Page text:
What it does have is a shift in narrative that calls full attention to itself, with no attempt to dress it up or even put a robe on; a blatant self-reference to the author; and some of the most entertaining dialog I've ever read in one of these things. I'm not sure if the latter is intentional or not; I'm uncertain about a lot of things regarding this book. I regret that the author is deceased and that I can't just shoot him an email. So for the rest of this review I'm simply going to post some of the better dialog bits from the first part of the book; I'm leaving plenty unquoted so that, if you're curious enough to read this yourself, you won't have all the fun spoiled for you. Here goes:
(Marietta the precocious child to Mark the sleazy attorney) "Even if I did think Mr Carruthers was better looking than you, I would never be so foolish as to entertain thoughts about a cop."
"I should hope not," Mark returned with easy laughter... "Were anyone to know the deep feeling I had for you, they might well consider me some sort of child-molesting pervert, or suggest that I was plagued with some other peculiar fetish... We all have our idiosyncrasies, haven't we?" (pg. 27)
 When I got to this part of the story, I checked the cover to make sure I hadn't mistakenly grabbed some other kind of book, but it still said "A Queen-Size Gothic" on the cover.
"Murder? Murder? Murder?" Mark exclaimed. "Have you actually reached the conclusion that murder was committed and that Abner Grouse didn't meet an accidental death?"
 "No, I can't say that I have established that fact as yet," Carruthers returned patiently, a large smile wreathing his face. His eyes twitched. "But in my humble opinion a man does not accidentally puncture himself in the heart with a dull rusty instrument, stagger some distance and drop dead. Even if such were possible, there is no indication of a murder weapon, no rusty projections of lethal proportions, nothing. What other conclusion could be reached than that Abner Grouse had some sort of assistance in going to his final reward?"  (pg. 41)
 (Nora, speaking to Mark, Carruthers and Marietta) "I was very fond of my father, and I knew his happiness depended a large part on Helen (Nora's stepmother). I wished that I could make him equally as happy, but physically that would have been sinful." She blushed.
"Physically? Did you have such thoughts about your father?" questioned Carruthers, repositioning himself in his chair and picking up interest. (pg. 43)
No comment.

And hey, need to switch from a first-person narrative to a third? The book begins in the first person, narrated by Marietta. However, come Chapter Six, we need something different, so the author gives us this: 
Because certain events have been related to me later, such as situations at which I had not been present but later received the details, I will include them now to establish the continuity of the story. (Pg. 58)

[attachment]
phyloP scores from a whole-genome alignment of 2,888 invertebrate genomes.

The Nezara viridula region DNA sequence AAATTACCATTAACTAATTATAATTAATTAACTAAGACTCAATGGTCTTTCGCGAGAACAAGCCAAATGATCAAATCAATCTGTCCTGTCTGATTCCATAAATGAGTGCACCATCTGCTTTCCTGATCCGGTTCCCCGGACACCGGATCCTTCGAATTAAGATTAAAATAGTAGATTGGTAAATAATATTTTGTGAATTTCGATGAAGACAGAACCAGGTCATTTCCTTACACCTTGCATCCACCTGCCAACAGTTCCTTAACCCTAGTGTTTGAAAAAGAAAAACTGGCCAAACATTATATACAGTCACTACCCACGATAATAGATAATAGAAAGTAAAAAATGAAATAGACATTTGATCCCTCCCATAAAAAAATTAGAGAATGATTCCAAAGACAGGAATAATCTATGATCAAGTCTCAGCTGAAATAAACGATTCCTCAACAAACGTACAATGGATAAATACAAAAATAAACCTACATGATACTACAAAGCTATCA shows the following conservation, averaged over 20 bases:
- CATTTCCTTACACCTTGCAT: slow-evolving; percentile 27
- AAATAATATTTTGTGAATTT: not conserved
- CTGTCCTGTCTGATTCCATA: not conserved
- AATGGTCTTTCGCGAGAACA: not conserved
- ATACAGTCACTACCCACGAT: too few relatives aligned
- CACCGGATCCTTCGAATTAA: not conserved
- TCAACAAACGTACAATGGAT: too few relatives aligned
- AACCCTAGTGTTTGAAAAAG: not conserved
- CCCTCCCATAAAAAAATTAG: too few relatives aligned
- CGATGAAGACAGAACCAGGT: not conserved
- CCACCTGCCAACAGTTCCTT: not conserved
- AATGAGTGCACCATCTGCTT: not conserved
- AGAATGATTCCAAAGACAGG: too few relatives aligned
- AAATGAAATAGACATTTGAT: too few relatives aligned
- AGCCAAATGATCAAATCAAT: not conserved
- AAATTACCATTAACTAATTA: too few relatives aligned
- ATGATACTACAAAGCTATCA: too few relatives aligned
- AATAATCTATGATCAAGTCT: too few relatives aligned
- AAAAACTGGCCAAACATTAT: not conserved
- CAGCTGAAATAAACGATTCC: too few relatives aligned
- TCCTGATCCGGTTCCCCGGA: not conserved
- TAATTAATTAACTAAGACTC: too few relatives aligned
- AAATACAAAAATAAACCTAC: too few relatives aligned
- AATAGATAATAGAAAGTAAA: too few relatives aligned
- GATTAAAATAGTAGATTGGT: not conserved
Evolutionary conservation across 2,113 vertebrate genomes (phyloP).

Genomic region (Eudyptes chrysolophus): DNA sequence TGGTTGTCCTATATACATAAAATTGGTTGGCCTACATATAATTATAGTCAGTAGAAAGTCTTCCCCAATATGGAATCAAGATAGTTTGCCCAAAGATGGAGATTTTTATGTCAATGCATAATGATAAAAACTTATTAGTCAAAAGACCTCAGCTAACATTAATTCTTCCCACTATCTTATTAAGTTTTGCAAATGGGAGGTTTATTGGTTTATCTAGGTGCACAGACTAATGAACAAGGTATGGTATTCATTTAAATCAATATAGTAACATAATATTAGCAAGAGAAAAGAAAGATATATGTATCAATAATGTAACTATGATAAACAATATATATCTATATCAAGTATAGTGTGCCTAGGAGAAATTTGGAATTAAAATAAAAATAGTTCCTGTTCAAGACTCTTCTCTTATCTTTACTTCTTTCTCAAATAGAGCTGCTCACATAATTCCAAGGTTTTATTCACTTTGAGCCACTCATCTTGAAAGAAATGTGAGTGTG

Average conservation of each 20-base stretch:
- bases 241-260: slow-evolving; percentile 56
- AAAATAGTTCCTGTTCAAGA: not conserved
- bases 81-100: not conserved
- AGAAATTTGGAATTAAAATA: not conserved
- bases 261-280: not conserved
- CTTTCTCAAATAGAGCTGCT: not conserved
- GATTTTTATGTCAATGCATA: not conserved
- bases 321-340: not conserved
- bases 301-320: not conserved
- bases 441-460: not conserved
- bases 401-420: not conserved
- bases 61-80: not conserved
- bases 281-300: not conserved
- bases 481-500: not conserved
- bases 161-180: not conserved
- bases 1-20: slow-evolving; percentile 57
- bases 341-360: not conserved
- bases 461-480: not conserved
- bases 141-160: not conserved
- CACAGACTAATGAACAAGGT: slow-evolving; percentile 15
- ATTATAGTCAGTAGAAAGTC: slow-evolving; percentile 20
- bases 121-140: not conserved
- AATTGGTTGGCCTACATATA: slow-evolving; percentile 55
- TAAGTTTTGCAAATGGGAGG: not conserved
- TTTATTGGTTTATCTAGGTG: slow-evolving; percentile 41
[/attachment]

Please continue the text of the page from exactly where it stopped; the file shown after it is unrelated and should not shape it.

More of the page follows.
No need to expend effort on, say, diary entries or a complex narrative structure to accommodate multiple voices, or even hearsay. Nosireebob, we're not gonna gussy up this tale with sophisticated narrative tricks - we've already used one narrative trick (which I won't reveal), ain't gonna waste no time on any others.

Oh, Mr Kimbro - I wish I had a fraction of your writing chutzpa!

And if you like a story with deep psychological insight, this tale has it aplenty! For instance, here's Barrett the painter:
"I suppose many a boy has had a secret urge to be a circus clown--someone who makes the world laugh even when he is hurting on the inside." (pg. 74)

The next - and last - couple of quotes are from the amazing dinner scene which begins on pg. 76. The first quote is how the author inserts himself and his work into the dialog:
(Barrett) ..."Would you believe I have a perfectly marvelous contract to paint covers for original Gothic romance novels. I turn out as many as four a month just for bread and butter money. They're kinda fun, drawing those spooky old houses, or should I say mansions with sinister elements dripping from them."
"Do people actually read those things?"
Again Barrett laughed. "I met a person once whose initials are K.K. who has been writing the things for years and making a nice living out of it." (pg. 79)
 What's a little self-promotion, after all? Not by name, which I'm sure even a drunken, barely attentive editor would have noticed. Just the initials. Nice work, John Kimbro.

And finally I'm just pulling two paragraphs from the last part of the dinner conversation because... because...
(Carruthers) ..."But Abner Grouse was quite a big man, over six feet tall with a heavy frame, not always muscular." He glanced about, especially at me (Marietta's first-person narrative again) with a funny expression. "I saw the autopsy report. Grouse was not an ordinary person, certain parts of his anatomy were, well, overdeveloped, I suppose you might say."
"I know," Barrett said with a laugh, "he posed for me nude on two occasions. That's why I found it so laughable that he--I mean--I've heard preposterous tales but--" He fell into fits of laughter ultimately asking to be excused while he gained his composure. (pg. 83)
What’s better dinner conversation than to talk about a corpse’s oversized dong?
I'm going to end with two pieces of advice gained from reading A Shriek In The Midnight Tower:
  1. If you find a copy of this book, buy it and read it. It won't give you Gothic creepies or anything like that, but it's (intentially or unintentionally) postmodern gold. Skip Richard Yates. That was written for a bunch of snobs. Read this delightfully subversive genre-buster instead;
  2. Sometimes treasure will still only cost a quarter.